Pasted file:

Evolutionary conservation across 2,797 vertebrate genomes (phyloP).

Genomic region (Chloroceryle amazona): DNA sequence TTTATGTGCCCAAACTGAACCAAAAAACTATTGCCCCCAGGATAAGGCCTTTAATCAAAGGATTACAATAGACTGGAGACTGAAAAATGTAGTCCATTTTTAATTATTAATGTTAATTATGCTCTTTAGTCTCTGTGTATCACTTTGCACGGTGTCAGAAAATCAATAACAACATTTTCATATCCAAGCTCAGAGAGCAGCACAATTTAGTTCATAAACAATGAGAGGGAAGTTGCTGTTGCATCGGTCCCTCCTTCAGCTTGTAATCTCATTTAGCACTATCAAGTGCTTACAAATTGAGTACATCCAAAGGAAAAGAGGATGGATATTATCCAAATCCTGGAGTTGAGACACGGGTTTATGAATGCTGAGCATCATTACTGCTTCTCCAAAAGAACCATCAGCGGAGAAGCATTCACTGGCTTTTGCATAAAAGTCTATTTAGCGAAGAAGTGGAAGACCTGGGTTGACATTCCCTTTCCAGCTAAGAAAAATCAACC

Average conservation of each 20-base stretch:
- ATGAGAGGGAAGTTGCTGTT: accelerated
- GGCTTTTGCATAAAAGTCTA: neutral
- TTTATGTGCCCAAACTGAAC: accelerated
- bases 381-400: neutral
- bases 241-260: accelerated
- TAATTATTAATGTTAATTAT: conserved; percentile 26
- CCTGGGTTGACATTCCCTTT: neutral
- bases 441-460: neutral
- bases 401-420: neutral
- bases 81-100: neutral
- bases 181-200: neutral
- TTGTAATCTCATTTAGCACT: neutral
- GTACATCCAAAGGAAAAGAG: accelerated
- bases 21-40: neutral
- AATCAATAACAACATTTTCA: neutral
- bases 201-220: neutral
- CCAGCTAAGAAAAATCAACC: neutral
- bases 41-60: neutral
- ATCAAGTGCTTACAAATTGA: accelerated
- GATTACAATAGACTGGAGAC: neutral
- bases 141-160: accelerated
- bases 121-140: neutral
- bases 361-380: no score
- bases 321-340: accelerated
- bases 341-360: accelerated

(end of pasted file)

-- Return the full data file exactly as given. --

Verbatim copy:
Evolutionary conservation across 2,797 vertebrate genomes (phyloP).

Genomic region (Chloroceryle amazona): DNA sequence TTTATGTGCCCAAACTGAACCAAAAAACTATTGCCCCCAGGATAAGGCCTTTAATCAAAGGATTACAATAGACTGGAGACTGAAAAATGTAGTCCATTTTTAATTATTAATGTTAATTATGCTCTTTAGTCTCTGTGTATCACTTTGCACGGTGTCAGAAAATCAATAACAACATTTTCATATCCAAGCTCAGAGAGCAGCACAATTTAGTTCATAAACAATGAGAGGGAAGTTGCTGTTGCATCGGTCCCTCCTTCAGCTTGTAATCTCATTTAGCACTATCAAGTGCTTACAAATTGAGTACATCCAAAGGAAAAGAGGATGGATATTATCCAAATCCTGGAGTTGAGACACGGGTTTATGAATGCTGAGCATCATTACTGCTTCTCCAAAAGAACCATCAGCGGAGAAGCATTCACTGGCTTTTGCATAAAAGTCTATTTAGCGAAGAAGTGGAAGACCTGGGTTGACATTCCCTTTCCAGCTAAGAAAAATCAACC

Average conservation of each 20-base stretch:
- ATGAGAGGGAAGTTGCTGTT: accelerated
- GGCTTTTGCATAAAAGTCTA: neutral
- TTTATGTGCCCAAACTGAAC: accelerated
- bases 381-400: neutral
- bases 241-260: accelerated
- TAATTATTAATGTTAATTAT: conserved; percentile 26
- CCTGGGTTGACATTCCCTTT: neutral
- bases 441-460: neutral
- bases 401-420: neutral
- bases 81-100: neutral
- bases 181-200: neutral
- TTGTAATCTCATTTAGCACT: neutral
- GTACATCCAAAGGAAAAGAG: accelerated
- bases 21-40: neutral
- AATCAATAACAACATTTTCA: neutral
- bases 201-220: neutral
- CCAGCTAAGAAAAATCAACC: neutral
- bases 41-60: neutral
- ATCAAGTGCTTACAAATTGA: accelerated
- GATTACAATAGACTGGAGAC: neutral
- bases 141-160: accelerated
- bases 121-140: neutral
- bases 361-380: no score
- bases 321-340: accelerated
- bases 341-360: accelerated